Crash victims’ funerals - Lessons must be learned

The funerals of three of the eight people killed in Sunday night’s horrific crash on the road between Clonmany and Buncrana took place yesterday in Co Donegal.

It was the worst crash on Irish roads since records began almost half a century ago.

The accident comes against the backdrop of a distinct improvement on Irish roads over recent years. Road deaths have declined by more than 40% in the last eight years, but there is still room for a great deal of improvement, as Ireland stands seventh out of the 27 EU states in road deaths per million population.

Donegal has had more than its share of horrific accidents. Four Latvians and a Lithuanian were killed in a crash near Buncrana in 2006, and five local young people were killed in a head-on collision not far away some months earlier.

Sunday night’s accident was human tragedy that resonates with people, especially in rural communities. It is a grim reminder of the danger on the roads for their adult children on a night out, or for somebody like the late Hugh Friel, 66, who was driving home relatively early after a night playing bingo.

Fr Fintan Diggin stressed at the funeral Mass yesterday that Mr Friel would have hoped that everybody could forgive and understand. We must not jump to premature conclusions in relation to the accident. It is to be profoundly hoped, however, that lessons can be learned so that what happened can mark a distinct change in public attitudes to ensure that such an accident never happens again.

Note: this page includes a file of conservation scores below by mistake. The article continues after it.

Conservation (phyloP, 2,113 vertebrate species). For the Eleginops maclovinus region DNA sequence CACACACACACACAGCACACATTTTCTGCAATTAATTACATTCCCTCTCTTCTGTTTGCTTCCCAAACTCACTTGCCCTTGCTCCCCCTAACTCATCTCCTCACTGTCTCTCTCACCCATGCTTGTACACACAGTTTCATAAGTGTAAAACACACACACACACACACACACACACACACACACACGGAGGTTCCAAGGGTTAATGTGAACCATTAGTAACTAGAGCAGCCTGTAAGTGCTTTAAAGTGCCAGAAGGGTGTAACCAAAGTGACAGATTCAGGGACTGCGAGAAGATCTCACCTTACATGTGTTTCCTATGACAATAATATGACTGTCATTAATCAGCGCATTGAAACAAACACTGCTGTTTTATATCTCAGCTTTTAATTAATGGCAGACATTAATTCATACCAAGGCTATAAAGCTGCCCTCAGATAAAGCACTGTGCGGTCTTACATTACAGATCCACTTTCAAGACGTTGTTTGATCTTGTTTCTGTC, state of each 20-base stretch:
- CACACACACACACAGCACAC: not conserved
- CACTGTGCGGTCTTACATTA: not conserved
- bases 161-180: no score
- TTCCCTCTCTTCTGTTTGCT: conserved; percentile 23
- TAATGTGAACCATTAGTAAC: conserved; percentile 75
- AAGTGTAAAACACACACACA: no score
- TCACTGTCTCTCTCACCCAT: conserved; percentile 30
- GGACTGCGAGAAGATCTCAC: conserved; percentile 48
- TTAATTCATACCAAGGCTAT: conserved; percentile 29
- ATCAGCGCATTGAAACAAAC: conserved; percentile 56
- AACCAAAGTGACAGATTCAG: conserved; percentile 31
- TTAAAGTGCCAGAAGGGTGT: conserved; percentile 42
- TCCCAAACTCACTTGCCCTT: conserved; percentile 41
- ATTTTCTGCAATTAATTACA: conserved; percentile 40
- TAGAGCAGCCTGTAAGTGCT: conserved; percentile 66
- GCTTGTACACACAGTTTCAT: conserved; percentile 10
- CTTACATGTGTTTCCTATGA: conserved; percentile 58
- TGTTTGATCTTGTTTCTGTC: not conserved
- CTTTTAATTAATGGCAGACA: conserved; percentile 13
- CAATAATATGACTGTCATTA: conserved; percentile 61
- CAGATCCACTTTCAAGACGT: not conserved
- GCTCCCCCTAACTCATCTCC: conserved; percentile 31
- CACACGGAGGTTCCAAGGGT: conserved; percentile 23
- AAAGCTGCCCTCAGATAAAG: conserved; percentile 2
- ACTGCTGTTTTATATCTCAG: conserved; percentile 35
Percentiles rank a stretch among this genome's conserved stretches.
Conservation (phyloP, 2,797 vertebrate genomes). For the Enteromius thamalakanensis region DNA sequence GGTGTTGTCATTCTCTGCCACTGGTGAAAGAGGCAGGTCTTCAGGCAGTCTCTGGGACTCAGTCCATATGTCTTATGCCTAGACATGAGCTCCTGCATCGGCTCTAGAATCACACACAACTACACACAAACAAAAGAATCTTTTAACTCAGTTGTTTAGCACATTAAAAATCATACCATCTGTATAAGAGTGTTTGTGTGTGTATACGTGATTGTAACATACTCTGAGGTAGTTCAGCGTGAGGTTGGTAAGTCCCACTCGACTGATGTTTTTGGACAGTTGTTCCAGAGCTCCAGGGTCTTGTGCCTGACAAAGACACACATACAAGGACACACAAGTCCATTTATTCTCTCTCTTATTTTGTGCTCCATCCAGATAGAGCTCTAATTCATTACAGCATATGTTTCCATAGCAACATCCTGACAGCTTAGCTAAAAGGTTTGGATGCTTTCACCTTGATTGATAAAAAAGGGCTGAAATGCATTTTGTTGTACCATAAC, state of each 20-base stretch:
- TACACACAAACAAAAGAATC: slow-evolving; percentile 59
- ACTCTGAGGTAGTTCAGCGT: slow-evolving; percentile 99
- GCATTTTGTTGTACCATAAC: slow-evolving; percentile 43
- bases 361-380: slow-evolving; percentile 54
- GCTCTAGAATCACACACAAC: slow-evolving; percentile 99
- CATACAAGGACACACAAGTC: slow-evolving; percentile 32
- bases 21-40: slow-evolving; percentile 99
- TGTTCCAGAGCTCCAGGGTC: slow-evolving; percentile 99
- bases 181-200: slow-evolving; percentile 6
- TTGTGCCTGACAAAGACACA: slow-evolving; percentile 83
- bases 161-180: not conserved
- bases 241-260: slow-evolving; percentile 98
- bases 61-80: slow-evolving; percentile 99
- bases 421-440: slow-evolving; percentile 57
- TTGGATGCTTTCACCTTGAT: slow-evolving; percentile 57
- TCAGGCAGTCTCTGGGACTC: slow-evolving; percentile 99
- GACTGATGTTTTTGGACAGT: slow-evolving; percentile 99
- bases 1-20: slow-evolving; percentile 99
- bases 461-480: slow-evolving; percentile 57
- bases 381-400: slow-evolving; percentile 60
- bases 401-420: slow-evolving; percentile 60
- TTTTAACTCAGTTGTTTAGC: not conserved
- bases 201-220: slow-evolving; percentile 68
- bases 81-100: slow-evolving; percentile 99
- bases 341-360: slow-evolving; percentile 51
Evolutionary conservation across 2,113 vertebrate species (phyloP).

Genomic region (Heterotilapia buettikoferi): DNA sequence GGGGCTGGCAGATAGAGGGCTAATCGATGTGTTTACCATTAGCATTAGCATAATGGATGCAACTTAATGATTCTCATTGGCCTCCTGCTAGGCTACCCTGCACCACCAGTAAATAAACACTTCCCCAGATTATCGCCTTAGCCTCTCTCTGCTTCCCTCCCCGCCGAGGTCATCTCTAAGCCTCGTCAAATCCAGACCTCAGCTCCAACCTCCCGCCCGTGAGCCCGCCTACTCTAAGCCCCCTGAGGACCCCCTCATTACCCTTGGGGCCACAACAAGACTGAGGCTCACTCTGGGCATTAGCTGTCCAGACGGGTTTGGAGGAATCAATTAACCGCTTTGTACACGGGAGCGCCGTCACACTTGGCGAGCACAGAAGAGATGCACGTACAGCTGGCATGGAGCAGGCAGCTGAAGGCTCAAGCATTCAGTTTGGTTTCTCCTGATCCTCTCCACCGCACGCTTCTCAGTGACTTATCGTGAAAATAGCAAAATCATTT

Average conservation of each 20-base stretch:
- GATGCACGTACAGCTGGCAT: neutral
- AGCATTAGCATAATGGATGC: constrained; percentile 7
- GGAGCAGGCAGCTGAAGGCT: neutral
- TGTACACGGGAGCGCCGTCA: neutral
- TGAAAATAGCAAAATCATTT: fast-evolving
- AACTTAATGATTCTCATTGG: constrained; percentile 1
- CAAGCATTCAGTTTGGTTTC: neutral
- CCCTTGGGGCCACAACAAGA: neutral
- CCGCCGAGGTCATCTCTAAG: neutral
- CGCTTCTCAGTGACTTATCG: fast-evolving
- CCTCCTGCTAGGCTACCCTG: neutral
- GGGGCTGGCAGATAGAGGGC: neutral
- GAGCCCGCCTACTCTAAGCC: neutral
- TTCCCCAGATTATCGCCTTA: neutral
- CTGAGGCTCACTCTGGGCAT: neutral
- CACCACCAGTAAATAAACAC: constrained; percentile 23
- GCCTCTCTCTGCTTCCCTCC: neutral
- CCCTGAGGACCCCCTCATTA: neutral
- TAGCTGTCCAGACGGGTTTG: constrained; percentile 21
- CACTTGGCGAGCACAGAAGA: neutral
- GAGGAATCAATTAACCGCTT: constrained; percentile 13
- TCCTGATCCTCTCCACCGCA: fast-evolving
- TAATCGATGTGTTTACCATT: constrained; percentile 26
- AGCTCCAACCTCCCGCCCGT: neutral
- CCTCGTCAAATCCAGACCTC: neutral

Sometimes it takes the stark reality of a disaster to prompt change. We can only hope as a society that this is a seminal low point from which lessons will be learned, so that other families and, indeed, whole communities can be spared such trauma.

It is hard to imagine a road accident getting much worse than what happened on Sunday night. Everybody should be influenced by the carnage.

Before people get into a car they should be mindful of the dangers. If this does not mark a change of public attitudes then there is little chance of ensuring more responsible driving without introducing the most drastic measures.

The gatherings at the three funerals yesterday were an expressions of enormous public sympathy. No words can adequately express the harsh reality of the grief suffered by so many families in the Donegal countryside, but the grief must prompt a general desire to see an end to such events by prompting a different attitude towards driving. Such carnage must be ended.

There are four more funerals in Clonmany and Cockhill today and the final one tomorrow. They will hopefully signify the beginning of a national determination to ensure such an accident never happens again.


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